Class D


Been thinking of trying a D amp to reduce clutter. Most that I see are not rated at 2 ohms.  My PSB Stratus gold's will drop to 3 ohms or lower at some frequencies. So my question is will these types of amps handle this impedance ?
Thanks in advance. Chris
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I’m listening to Class D Bel Canto ref1000m amps into kef ls50 metas as I type. Magic. Plain and clear. You can reach out and touch it! Fed by mhdt Constantine DAC into Audio Research sp16 preamp.

Having heard Atmasphere amps at various shows, I’d say Class D fits right in in regards to sound and is a natural addition to the product line.  
georgehifi, perhaps. Comparison would tell. My comment was not meant to be a definitive conclusion, btw. I think that was clear, and that only head to head comparison would reveal distinctions. 
Then the "switching noise output filter" can also be set higher and so eliminates most of the switching frequency noise left at the speaker terminals. Without introducing phase shifts back down into the audio band, like what happens with lower 600-800khz switching frequencies/filters.
This is fake news. Let’s, once again, unpack and debunk this rubbish to set the record straight.

The ’switching noise’ of any class D amplifier is a sine wave at the switching frequency. If the filter is properly designed, the sine wave is quite small and low power- it has to be so because the amplifier can’t interfere with other services, like AM broadcast (1.5MHz is at the top of the AM band). But an amp that is switching at 600KHz will have the same amount of noise and 600KHz is in the AM broadcast band too- the same rules apply.


Phase shift is indeed a consequence of using a filter. But it is incorrect to assume that because a filter is used, even one of a low frequency like 80KHz, that there will be phase shift in all examples of class D amps that have a filter set this low. This is because some class D amps are of the self-oscillating variety, and self oscillating class D amps run a prodigious amount of feedback. They do this as part of their switching scheme but that is not why so much feedback is used.


The thing about feedback is that its application causes distortion while suppressing the innate distortion of the circuit in which its used. The distortion generated by feedback tends to be higher ordered harmonics, which is audible as harshness and brightness, due the ear being keenly sensitive to these harmonics. It is that sensitive because it uses them to sense sound pressure.


But if you use enough feedback (north of 35dB) you can not only suppress the distortion caused by the application of feedback, but you can also correct phase shift. This is why self oscillating class D amps with a switching frequency of 500KHz and a filter set at 70KHz can have less than 1 degree of phase shift at 20KHz- quite unlike the amp depicted at the link which George put up in his last post- and I might add, knew that this was the case.


Amps that have less then 35dB (which includes about 99% of all solid state amps ever made) will have some brightness and harshness due to that lack of sufficient feedback. This is why class D.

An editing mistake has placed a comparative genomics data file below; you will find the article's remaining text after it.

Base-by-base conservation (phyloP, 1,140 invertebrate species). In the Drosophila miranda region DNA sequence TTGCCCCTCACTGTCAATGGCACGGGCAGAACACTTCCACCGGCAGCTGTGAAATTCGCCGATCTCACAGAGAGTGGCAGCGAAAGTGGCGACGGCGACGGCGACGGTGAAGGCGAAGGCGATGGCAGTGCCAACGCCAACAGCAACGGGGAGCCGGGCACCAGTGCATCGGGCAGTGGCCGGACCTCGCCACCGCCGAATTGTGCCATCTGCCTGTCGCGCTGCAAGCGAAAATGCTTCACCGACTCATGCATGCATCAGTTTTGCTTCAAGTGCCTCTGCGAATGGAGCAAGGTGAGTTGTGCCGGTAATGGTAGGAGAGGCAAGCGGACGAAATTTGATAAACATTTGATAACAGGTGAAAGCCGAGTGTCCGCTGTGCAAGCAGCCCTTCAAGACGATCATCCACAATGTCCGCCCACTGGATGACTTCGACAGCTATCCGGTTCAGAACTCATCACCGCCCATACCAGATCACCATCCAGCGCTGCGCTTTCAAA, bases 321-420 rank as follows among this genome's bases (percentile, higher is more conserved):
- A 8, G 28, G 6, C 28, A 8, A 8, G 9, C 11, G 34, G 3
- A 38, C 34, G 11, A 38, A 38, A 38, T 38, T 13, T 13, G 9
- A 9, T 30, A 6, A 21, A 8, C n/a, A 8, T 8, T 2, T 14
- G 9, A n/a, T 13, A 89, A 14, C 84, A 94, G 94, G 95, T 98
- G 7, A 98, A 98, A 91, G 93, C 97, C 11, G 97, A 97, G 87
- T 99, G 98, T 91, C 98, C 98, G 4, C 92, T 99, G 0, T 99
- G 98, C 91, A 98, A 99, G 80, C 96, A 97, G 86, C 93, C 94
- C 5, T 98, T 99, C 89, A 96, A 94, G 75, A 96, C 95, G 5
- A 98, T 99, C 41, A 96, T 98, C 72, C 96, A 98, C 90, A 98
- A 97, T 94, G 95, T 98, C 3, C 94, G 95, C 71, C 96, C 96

@mijostyn We’ve been working on a class D project of our own design for about 4 years. In November of 2019 we were awarded a patent in the field. Our prototypes make 100 watts into 8 ohms with 200 watts into 4 ohms and 400 watts into 2 ohms (sorry George) no worries, if given enough current in the power supply (the GaNFET output devices are rated 35 amps). When testing traditional solid state amplifiers the FTC requires that the amp be preconditioned at 1/3rd power for an hour and then the amp can be tested for as short a time as possible to get the full power specs. This is done because traditional solid state amps will overheat if you run them at full power for a long period of time and usually that’s only a few minutes. Our amp (and I assume for most class D amps this is true) can be operated at full power all day long and you can hold it in your hand- they get warm but not hot. We don’t know where this will lead, but we have a goal and now we’re seeing if it can be achieved.
The ’switching noise’ of any class D amplifier is a sine wave at the switching frequency. If the filter is properly designed, the sine wave is quite small and low power- it has to be so because the amplifier can’t interfere with other services, like AM broadcast (1.5MHz is at the top of the AM band). But an amp that is switching at 600KHz will have the same amount of noise and 600KHz is in the AM broadcast band too- the same rules apply.


An amplifier is an unintentional radiator. FCC (and others) will only test conducted emissions at <=30MHz. Radiated emissions is tested at >=30MHz.

The noise would be a square(ish) wave as the transistors are hard switching. It would become a sine due to the output filter.

Our amp (and I assume for most class D amps this is true) can be operated at full power all day long and you can hold it in your hand- they get warm but not hot. We don’t know where this will lead, but we have a goal and now we’re seeing if it can be achieved. 


This is very much not the case. Most are based on modules, and those modules are not designed with thermal paths / heat sinks that will allow full power continuously or more specifically high current continuously. That's fine since music doesn't work that way.  The devices normally used are not the absolute lowest RDSon, but more so tuned for good switching performance. When they heat up a lot of course, that RDSon goes up.


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